FIG. 8 illustrates another configuration of the two piece wear bushing WB for larger bore casing hangers with longer wear bushings. The inner piece 16b and outer piece 20b differ in thickness and length from the previously described pieces of the wear bushing and are given the same reference numerals, but with the suffix b to denote their similar functions. This configuration, however, has additional flowby slots 244. The running tool RT will handle this configuration of the wear bushing without modification.
The wear bushing WB may be removed by the same running tool RT in the same manner that the apparatus was originally assembled. As shown in FIG. 6, the packoff drive nut 32 is now free of the external threads 112 on the top section 26 of the inner piece 16 and the running nut 32 is threaded on the casing hanger C. Thus, a pull on the running tool RT will move the inner piece 16 upwardly, free of the casing hanger, so that its top end 250 engages the rim 134 and both pieces of the wear bushing WB will then be retrievable. At this time, since the outer piece 20 is still latched to the top of the running nut 36 by shear pins 124 (FIG. 4), the continued pull on the wear bushing will shear these pins freeing the wear bushing WB of the packoff drive nut 32.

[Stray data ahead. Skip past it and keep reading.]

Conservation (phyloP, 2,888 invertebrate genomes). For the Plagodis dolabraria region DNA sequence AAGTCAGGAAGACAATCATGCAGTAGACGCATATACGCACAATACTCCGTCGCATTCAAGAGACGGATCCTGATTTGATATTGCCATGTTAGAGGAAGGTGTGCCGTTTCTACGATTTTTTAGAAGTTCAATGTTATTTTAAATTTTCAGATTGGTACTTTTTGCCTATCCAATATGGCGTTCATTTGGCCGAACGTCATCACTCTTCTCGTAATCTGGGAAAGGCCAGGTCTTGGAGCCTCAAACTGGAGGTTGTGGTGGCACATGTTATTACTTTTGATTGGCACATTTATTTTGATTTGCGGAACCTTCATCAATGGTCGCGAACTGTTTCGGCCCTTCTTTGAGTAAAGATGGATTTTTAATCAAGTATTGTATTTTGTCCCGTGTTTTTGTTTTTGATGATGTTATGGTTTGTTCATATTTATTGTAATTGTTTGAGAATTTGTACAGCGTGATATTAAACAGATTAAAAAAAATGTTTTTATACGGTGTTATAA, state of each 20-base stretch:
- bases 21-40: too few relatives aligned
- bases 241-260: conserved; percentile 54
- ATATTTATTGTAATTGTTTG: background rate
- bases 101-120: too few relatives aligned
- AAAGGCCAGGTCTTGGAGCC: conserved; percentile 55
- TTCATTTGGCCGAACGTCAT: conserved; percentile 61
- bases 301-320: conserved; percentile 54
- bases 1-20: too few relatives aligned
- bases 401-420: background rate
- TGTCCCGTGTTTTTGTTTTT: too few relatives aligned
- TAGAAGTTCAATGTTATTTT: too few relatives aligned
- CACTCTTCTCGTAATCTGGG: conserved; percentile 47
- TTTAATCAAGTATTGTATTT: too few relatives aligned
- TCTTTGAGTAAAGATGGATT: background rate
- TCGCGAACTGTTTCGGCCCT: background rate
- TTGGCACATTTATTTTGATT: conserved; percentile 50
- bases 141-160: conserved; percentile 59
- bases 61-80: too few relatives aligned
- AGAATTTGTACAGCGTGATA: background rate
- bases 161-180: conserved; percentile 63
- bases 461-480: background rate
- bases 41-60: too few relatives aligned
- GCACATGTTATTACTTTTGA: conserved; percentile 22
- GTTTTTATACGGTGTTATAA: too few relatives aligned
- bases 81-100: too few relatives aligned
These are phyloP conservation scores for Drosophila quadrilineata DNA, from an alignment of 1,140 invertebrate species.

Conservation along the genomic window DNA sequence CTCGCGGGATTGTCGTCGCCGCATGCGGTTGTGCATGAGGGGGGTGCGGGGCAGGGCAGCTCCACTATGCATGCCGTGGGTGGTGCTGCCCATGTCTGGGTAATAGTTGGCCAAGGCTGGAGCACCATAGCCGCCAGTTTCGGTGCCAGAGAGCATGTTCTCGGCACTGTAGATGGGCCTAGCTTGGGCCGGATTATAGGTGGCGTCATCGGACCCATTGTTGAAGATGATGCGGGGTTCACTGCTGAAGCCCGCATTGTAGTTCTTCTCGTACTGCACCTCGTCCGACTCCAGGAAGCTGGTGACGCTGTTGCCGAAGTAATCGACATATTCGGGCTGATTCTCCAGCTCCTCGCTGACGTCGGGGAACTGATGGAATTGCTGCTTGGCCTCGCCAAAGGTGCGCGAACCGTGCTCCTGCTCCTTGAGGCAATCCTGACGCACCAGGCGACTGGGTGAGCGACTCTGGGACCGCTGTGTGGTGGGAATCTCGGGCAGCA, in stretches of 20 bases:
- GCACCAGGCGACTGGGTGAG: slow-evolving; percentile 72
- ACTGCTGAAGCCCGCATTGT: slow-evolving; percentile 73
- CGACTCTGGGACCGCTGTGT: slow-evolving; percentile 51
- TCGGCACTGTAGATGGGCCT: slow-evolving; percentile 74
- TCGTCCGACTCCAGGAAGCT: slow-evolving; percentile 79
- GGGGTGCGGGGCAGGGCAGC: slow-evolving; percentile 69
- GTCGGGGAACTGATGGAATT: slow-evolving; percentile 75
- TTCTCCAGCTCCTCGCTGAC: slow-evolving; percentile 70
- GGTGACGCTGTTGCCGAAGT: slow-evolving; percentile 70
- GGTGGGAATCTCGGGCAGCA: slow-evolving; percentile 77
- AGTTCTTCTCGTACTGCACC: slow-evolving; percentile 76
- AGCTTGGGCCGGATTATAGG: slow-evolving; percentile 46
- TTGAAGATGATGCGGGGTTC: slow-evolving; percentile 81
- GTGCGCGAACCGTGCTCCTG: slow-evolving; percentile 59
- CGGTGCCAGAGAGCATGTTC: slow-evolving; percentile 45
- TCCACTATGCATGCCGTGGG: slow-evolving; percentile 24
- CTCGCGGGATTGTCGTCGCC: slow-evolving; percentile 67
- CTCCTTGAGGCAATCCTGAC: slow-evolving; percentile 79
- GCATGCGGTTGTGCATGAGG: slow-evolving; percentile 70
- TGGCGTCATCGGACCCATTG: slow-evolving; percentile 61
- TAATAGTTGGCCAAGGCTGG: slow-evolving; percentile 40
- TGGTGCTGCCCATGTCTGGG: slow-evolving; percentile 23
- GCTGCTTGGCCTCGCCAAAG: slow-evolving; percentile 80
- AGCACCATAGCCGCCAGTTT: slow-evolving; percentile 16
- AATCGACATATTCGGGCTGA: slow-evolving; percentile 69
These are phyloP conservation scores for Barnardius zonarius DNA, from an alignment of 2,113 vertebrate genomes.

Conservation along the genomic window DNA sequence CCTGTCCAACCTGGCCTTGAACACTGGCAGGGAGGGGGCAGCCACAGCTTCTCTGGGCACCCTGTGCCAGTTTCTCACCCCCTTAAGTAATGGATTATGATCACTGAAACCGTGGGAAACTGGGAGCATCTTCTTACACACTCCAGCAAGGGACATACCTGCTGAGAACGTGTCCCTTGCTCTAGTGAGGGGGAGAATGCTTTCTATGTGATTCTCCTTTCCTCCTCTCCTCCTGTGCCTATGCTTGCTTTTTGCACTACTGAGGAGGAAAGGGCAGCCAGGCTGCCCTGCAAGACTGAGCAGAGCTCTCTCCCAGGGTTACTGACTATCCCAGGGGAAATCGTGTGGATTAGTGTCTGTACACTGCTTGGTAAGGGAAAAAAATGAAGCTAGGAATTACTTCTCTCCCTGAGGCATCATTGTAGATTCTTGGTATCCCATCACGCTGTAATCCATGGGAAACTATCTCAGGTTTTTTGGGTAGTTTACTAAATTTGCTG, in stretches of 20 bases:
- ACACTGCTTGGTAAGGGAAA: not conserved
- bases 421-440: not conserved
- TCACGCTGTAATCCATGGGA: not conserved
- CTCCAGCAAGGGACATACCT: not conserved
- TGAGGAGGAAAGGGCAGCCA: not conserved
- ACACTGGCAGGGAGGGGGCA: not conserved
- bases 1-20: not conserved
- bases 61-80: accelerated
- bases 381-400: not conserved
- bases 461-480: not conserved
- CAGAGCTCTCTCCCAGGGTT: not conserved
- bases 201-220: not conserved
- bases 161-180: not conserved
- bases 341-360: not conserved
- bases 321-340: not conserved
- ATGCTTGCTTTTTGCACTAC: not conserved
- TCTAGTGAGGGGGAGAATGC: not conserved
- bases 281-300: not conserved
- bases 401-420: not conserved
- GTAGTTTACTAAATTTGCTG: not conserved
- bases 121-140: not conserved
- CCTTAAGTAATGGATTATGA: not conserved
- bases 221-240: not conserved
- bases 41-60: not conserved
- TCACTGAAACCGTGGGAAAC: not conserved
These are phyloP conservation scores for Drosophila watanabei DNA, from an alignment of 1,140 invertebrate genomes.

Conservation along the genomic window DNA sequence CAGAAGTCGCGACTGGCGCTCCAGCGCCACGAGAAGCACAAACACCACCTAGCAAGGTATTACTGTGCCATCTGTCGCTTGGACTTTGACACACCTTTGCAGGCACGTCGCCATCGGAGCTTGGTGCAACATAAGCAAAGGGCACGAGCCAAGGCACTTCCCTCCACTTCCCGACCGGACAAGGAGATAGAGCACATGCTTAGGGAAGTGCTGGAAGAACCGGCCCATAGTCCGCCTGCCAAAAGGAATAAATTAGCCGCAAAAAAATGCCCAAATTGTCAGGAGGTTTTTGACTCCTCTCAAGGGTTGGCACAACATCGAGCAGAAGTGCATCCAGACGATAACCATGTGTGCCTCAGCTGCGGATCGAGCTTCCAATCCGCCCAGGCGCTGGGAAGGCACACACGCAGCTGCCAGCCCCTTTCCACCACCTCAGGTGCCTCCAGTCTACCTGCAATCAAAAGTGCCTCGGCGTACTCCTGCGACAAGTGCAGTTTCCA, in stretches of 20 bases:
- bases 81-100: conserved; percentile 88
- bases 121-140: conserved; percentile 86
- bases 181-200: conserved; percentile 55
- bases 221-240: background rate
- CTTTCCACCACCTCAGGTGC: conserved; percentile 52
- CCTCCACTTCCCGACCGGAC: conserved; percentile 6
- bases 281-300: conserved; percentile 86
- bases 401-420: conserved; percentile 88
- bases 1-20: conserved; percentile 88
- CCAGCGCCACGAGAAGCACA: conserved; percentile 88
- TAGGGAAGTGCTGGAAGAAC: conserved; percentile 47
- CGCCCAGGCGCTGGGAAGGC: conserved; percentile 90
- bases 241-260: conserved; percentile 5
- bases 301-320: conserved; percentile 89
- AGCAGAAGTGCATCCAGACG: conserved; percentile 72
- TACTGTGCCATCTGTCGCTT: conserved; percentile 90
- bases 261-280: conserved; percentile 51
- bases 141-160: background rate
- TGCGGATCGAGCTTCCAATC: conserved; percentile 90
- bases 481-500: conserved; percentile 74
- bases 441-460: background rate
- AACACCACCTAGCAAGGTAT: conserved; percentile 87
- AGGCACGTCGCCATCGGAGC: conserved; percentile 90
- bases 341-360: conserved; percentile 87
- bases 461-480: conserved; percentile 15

To re-run the wear bushing WB, there are two possible methods available. One method is to lower the wear bushing WB utilizing the same running tool RT. Another method is to engage J-slots 252 on the inner bore of the outer piece 20 of the wear bushing WB with any running tool having J-slot lugs thereon. In the second method, the two pieces of the wear bushing WB must be fastened together by any suitable means, such as by bolts through the outer piece engaging threaded bores in the inner piece.
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|WO2014176157A3 *||Apr 21, 2014||May 28, 2015||Cameron International Corporation||Rotating mandrel casing hangers|
|U.S. Classification||166/382, 166/125, 166/387|